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Scaled-down SQL


Scaled-down SQL

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pksutha
pksutha
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My answer is like this
first part which is i 've answered:

Declare @value1 decimal(20,10),@value2 decimal(20,3)

SET @value1 = 1234567890.123456789
SET @value2 = 0.1

SELECT @value1 * @value2

Second part is screened answer:

DECLARE @value1 DECIMAL(20,10), @value2 DECIMAL(30,13)
SET @value1 = 1234567890.123456789
SET @value2 = 0.1

SELECT @value1 * @value2


Ans:
The screened answer is u 've declared value2 decimal(30,13)... why u need like that?
my answer is Declare @value1 decimal(20,10),@value2 decimal(20,3)...... this is enough in SQL server 2005
Duncan Pryde
Duncan Pryde
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pksutha (3/22/2011)
My answer is like this
first part which is i 've answered:

Declare @value1 decimal(20,10),@value2 decimal(20,3)

SET @value1 = 1234567890.123456789
SET @value2 = 0.1

SELECT @value1 * @value2

Second part is screened answer:

DECLARE @value1 DECIMAL(20,10), @value2 DECIMAL(30,13)
SET @value1 = 1234567890.123456789
SET @value2 = 0.1

SELECT @value1 * @value2


Ans:
The screened answer is u 've declared value2 decimal(30,13)... why u need like that?
my answer is Declare @value1 decimal(20,10),@value2 decimal(20,3)...... this is enough in SQL server 2005


That's kind of the "moral" of the question. Never use a "bigger" decimal/numeric than you actually need.
michael.kaufmann
michael.kaufmann
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Duncan Pryde (3/21/2011)
michael.kaufmann (3/21/2011)
tilew-948340 (3/20/2011)
[...]


[...]


Excellent explanation. Couldn't have put it better myself.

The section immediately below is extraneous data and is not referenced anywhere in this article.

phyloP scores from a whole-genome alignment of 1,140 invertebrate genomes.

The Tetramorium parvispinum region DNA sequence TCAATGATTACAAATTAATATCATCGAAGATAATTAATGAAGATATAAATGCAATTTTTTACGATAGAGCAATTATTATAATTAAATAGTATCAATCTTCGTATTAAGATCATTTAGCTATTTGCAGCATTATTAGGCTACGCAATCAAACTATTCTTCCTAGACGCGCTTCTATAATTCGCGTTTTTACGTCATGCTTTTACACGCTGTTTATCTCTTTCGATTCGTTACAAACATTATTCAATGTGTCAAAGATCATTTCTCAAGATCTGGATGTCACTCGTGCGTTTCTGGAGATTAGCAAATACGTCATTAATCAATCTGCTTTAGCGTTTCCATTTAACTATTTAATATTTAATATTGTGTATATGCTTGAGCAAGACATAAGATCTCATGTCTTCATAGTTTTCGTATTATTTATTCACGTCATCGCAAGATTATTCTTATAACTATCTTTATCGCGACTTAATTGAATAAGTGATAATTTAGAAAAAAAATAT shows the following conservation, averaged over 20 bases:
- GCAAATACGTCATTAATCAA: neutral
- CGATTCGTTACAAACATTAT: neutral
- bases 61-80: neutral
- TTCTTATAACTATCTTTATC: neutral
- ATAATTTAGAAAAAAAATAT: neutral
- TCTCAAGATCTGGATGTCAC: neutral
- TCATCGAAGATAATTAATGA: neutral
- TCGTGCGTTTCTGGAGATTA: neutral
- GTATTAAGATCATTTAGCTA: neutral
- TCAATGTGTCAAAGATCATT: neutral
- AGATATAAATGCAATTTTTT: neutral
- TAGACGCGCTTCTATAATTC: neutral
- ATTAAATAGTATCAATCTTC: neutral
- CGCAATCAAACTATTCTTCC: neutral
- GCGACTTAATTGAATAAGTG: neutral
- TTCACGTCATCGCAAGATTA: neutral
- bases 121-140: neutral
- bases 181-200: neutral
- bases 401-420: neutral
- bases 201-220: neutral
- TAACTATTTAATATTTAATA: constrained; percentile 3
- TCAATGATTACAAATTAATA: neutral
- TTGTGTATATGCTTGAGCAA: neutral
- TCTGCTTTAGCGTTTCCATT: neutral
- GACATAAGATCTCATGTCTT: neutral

Thank you very much for your kind words of appreciation, Duncan.
Thanks again for your question and great explanation.

Regards,
Michael
Toreador
Toreador
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Duncan Pryde (3/22/2011)
That's kind of the "moral" of the question. Never use a "bigger" decimal/numeric than you actually need.


The moral I've drawn is that maybe Floats aren't as bad as we thought...
rlswisher
rlswisher
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Declare @value1 numeric(38,10)
Declare @value2 numeric(1,1)
SET @value1 = 1234567890.123456789
SET @value2 = 0.1
SELECT @value1
SELECT @value2

SELECT @value1 * @value2
= "123456789.012345679"
Duncan Pryde
Duncan Pryde
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rlswisher (3/22/2011)
Declare @value1 numeric(38,10)
Declare @value2 numeric(1,1)
SET @value1 = 1234567890.123456789
SET @value2 = 0.1
SELECT @value1
SELECT @value2

SELECT @value1 * @value2
= "123456789.012345679"


As expected.

Result precision is 38+1+1 = 40, scale is 10+1 = 11. Max allowed precision is 38, so precision and scale are reduced by 2, giving a final result precision and scale of 38,9 - which is why the result is rounded as you can see.
Duncan Pryde
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Toreador (3/22/2011)
Duncan Pryde (3/22/2011)
That's kind of the "moral" of the question. Never use a "bigger" decimal/numeric than you actually need.


The moral I've drawn is that maybe Floats aren't as bad as we thought...


Until you want to do something like this

Hehe
Gopi S
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Excellent question and nice explanation..
Learned something new that Precision and Scale varies for the resulting value
based on (+, -, / , *, [UNION | EXCEPT | INTERSECT] , % ) .

Thanks for posting this...
SQLRNNR
SQLRNNR
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great qeustion



Jason AKA CirqueDeSQLeil
I have given a name to my pain...
MCM SQL Server, MVP


SQL RNNR

Posting Performance Based Questions - Gail Shaw

SanDroid
SanDroid
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Great question. You would not believe how long and how often programers get this wrong.
There is even a list that is maintained of ROM chips that do weight conversions incorrectly becuase Dec(6,2) is used instead of Dec(13,5)

I even had to "show the math" on this exact thing a year ago when I had to explain why the weight conversion code used to change Pound to Kilos and vice versa was wrong in every appliation where I work.

Not understanding this math is why so many ships have a problem balancing thier loads.
Sometimes the cargo is weighed in pounds and the balast program uses Kilos.
Then someone uses a cheap hand calculator to convert the 100,000 tons in pounds to Kilos and the weghts off by at least 1,000 tons.
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